Mr MICHAEL RICHARDSON
(Castle Hill) [8.24 p.m.]: Three years ago the Government introduced legislation to create the Bidjigal Reserve in my electorate by amalgamating part of Excelsior Reserve and Darling Mills State Forest. The legislation resolved a native title claim placed on part of Excelsior Reserve in an attempt to block construction of the M2 expressway. At the time, the then Minister for the Environment, Bob Debus, described the creation of Bidjigal as "welcome news for the whole community". When I spoke on the bill I was a little less effusive in my support for the proposal as past experience with this Government had taught me to be cautious—in this instance, with good reason.
The new reserve is managed by a trust consisting of local residents and a number of people appointed by the Minister for Lands. The current chairman is Carol Isaacs, although I understand she is shortly to be succeeded by David Wilmshurst of West Pennant Hills. David has been doing a fantastic job with bush regeneration both inside and outside the reserve. In my second reading speech on the Bidjigal legislation I spoke about the need for funding for the new reserve. Those comments have proved to be particularly prescient. Baulkham Hills Shire Council, which previously managed Excelsior Reserve, has primary responsibility for Bidjigal. The council has been attempting to negotiate a memorandum of understanding with the Bidjigal Reserve Trust. The stumbling block has been money.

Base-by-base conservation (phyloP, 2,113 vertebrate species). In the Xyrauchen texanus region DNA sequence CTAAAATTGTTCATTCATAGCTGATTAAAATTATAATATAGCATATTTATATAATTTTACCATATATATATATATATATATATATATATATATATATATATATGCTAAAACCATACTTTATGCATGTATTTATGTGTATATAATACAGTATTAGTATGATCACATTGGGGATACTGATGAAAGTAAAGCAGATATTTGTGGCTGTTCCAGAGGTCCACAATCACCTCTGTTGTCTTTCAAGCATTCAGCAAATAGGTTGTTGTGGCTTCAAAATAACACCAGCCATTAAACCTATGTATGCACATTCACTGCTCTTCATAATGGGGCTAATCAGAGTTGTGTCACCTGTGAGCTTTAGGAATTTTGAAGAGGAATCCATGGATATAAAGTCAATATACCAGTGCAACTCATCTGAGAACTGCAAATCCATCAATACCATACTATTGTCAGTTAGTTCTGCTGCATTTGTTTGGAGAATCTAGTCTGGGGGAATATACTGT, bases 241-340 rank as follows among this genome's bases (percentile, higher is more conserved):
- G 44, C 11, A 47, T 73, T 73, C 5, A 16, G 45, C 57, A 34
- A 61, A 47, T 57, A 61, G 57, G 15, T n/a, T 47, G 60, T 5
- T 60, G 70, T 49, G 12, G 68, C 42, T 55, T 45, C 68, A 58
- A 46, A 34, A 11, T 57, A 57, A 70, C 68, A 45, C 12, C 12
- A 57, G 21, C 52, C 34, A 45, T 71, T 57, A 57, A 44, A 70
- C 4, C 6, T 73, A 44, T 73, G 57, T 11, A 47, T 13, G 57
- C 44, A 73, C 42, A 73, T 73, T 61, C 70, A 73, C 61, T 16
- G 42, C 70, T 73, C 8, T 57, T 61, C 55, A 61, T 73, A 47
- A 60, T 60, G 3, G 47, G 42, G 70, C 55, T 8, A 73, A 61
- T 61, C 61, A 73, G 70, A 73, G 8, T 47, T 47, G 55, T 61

The trust has no ability to raise funds to maintain the reserve and is likely always to rely on government largesse. To that now has been added the trust's demand that the council must first consult with the Bidjigal Reserve Trust Board and approval must be given by the board prior to any work commencing within Bidjigal Reserve. The council believes that this would mean it would have to seek the trust's approval for even basic tasks, such as removing fallen branches from walking trails, which would be completely unacceptable. I feel sure this could be negotiated. The trust has sought to include this clause because earlier this year the council started to bulldoze a fire trail through a very steep part of the reserve without first consulting with the board, which was not appropriate and certainly did nothing to enhance relations between the trust and council. The council has been corresponding with the Minister for Lands, the Hon. Tony Kelly, about this funding matter. The Minister's last letter stated:
An application by the Bidjigal Reserve Trust for funding from the public management fund is still under consideration by the Department of Lands. Unfortunately, no money has been forthcoming.